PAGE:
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|Title:||A Study of Equality, Individual and Social|
|Abstract:||<p>In this thesis there has been attempted an analysis of scientific opinion and arguments on the subject of the innate equality and disequality of men. The views of various authorities, and the reasons they adduce in support of those views, have been presented and contrasted. Conclusion has been drawn that we have, as yet, insufficient evidence upon which to base a definite decision. The existence of variation of constitutional capacity appears to be very probable, but whether this is more or less influential than environmental forces is incapable of the determination. The latter forces are considered as being factors of much greater importance than is attributed to them by the extreme hereditarians. Furthermore, and most important for the subject of sociology, it is indicated that this uncertainty with regard to individual difference is multiplied many fold when group differences are considered. Indeed in the latter case there is absolutely no secure evidence, one way or another, and our social politics must be framed in recognition of the fact that variation of group ability is a quite unproven hypothesis.</p>|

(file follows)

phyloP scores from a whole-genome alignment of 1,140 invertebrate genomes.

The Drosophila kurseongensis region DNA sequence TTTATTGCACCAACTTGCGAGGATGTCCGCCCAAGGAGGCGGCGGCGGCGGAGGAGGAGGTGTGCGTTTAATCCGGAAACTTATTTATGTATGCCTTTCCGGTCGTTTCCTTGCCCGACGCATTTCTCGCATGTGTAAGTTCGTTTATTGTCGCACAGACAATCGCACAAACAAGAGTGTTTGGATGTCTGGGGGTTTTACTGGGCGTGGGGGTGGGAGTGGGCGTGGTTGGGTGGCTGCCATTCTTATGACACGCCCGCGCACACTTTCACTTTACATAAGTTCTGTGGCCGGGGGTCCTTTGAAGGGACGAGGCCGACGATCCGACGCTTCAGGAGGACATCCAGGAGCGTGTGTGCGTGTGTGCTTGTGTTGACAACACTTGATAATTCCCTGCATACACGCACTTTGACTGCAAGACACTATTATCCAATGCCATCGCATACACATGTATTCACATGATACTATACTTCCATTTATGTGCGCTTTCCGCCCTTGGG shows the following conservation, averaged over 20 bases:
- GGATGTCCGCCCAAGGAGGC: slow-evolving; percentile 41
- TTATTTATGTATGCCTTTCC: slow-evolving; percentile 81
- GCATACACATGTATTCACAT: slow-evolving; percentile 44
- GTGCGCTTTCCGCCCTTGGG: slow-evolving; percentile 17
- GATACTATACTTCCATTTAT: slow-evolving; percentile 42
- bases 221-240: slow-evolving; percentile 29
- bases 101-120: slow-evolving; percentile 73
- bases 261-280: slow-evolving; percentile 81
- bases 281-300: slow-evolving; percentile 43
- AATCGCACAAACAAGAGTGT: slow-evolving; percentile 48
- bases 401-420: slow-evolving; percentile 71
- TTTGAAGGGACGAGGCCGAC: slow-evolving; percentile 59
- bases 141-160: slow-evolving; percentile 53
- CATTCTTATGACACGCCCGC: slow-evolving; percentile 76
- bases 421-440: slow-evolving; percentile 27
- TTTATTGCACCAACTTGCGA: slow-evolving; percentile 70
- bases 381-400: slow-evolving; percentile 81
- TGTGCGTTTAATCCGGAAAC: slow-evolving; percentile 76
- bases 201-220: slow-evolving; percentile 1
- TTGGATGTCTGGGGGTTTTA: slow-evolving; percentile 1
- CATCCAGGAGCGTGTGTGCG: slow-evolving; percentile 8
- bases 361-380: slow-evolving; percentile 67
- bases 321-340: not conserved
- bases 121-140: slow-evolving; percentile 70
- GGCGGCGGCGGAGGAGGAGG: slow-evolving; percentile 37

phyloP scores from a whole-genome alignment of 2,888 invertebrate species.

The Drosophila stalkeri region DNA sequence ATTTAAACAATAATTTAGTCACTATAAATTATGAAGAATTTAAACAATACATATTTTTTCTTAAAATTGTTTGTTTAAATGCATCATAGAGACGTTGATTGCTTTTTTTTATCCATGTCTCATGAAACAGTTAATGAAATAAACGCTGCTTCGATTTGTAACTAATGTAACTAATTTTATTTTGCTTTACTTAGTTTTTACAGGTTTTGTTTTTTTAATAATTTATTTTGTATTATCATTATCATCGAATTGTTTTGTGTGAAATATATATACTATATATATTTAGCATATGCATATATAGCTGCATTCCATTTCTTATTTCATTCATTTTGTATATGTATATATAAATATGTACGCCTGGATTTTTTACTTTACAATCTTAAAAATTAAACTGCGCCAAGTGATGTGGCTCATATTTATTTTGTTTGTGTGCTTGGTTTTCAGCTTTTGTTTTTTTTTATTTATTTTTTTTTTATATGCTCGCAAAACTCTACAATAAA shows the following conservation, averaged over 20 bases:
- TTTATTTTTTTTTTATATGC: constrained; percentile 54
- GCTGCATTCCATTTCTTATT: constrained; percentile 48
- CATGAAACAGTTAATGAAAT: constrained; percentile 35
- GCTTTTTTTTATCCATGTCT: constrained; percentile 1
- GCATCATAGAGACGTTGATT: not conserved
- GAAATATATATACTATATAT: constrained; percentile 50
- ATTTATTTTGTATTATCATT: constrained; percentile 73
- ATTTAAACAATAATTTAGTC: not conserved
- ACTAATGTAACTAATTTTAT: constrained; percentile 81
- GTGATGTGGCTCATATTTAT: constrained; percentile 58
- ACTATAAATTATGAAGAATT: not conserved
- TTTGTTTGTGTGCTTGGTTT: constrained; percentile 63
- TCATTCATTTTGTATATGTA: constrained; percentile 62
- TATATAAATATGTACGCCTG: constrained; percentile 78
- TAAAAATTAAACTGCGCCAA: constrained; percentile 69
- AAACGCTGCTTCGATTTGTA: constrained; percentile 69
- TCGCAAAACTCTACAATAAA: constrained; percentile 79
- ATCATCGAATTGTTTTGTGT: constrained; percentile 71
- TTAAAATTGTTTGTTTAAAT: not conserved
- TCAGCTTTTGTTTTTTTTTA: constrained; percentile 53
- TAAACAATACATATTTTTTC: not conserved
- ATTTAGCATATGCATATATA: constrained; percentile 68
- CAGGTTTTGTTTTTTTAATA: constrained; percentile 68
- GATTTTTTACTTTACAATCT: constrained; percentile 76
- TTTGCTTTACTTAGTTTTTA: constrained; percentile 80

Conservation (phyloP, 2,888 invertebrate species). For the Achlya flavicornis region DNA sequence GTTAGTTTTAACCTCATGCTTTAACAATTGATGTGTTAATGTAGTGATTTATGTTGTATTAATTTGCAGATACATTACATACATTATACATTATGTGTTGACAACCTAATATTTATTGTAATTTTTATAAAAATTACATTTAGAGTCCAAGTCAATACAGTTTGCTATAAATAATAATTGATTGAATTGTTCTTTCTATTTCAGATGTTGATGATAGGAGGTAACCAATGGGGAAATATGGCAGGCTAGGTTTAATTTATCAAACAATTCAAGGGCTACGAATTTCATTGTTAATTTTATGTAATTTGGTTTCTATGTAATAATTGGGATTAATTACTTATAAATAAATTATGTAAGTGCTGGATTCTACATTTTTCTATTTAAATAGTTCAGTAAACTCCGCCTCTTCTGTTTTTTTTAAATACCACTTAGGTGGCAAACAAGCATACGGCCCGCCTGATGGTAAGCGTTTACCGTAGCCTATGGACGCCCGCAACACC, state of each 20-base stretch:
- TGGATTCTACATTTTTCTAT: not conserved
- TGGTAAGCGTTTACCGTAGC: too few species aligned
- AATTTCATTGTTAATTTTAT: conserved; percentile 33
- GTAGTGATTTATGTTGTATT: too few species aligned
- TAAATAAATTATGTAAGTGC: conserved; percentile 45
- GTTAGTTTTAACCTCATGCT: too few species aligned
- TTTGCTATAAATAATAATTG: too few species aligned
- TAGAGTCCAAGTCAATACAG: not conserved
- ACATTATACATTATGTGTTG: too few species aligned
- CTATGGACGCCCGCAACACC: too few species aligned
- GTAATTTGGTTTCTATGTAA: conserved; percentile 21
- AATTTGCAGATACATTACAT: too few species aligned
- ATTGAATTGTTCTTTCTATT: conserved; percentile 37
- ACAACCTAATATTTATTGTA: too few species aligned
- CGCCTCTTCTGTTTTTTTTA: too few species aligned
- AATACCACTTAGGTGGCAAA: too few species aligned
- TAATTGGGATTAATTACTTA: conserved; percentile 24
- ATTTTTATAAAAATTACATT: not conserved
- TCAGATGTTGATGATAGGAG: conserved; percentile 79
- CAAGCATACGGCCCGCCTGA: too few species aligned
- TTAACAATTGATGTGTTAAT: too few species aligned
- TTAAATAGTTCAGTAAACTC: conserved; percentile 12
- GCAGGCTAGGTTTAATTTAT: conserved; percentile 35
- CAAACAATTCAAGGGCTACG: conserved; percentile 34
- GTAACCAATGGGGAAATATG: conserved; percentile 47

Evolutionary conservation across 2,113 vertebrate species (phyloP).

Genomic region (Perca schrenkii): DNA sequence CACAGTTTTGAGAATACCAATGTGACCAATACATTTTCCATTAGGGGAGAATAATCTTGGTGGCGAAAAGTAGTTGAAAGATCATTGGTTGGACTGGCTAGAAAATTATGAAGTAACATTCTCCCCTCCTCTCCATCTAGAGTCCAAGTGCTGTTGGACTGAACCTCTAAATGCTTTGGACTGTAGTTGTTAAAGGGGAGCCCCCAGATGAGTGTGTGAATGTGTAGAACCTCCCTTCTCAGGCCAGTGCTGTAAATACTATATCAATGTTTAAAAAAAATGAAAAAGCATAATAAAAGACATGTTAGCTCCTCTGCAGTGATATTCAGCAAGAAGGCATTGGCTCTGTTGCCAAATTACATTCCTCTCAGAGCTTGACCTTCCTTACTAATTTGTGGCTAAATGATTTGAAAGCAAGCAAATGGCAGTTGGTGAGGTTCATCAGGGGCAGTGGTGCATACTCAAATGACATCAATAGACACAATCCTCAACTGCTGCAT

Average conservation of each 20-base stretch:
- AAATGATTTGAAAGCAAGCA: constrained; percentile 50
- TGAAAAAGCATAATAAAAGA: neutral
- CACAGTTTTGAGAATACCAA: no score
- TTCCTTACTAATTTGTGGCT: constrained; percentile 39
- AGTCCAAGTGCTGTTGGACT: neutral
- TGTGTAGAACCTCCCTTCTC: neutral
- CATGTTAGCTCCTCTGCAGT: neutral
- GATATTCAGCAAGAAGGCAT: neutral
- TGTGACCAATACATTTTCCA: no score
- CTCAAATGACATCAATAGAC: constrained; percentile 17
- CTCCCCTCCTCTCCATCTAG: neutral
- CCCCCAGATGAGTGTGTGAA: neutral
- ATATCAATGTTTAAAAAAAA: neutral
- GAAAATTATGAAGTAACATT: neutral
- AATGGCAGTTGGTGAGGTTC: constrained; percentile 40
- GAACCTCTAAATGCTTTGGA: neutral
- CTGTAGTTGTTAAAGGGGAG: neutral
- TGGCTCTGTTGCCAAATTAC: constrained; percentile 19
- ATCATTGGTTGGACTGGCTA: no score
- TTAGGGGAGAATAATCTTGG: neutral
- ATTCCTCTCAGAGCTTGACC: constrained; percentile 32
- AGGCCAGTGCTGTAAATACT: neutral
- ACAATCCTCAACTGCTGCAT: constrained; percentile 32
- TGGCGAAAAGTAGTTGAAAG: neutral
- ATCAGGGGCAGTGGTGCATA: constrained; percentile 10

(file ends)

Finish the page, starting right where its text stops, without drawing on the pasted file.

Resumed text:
|Appears in Collections:||Open Access Dissertations and Theses|
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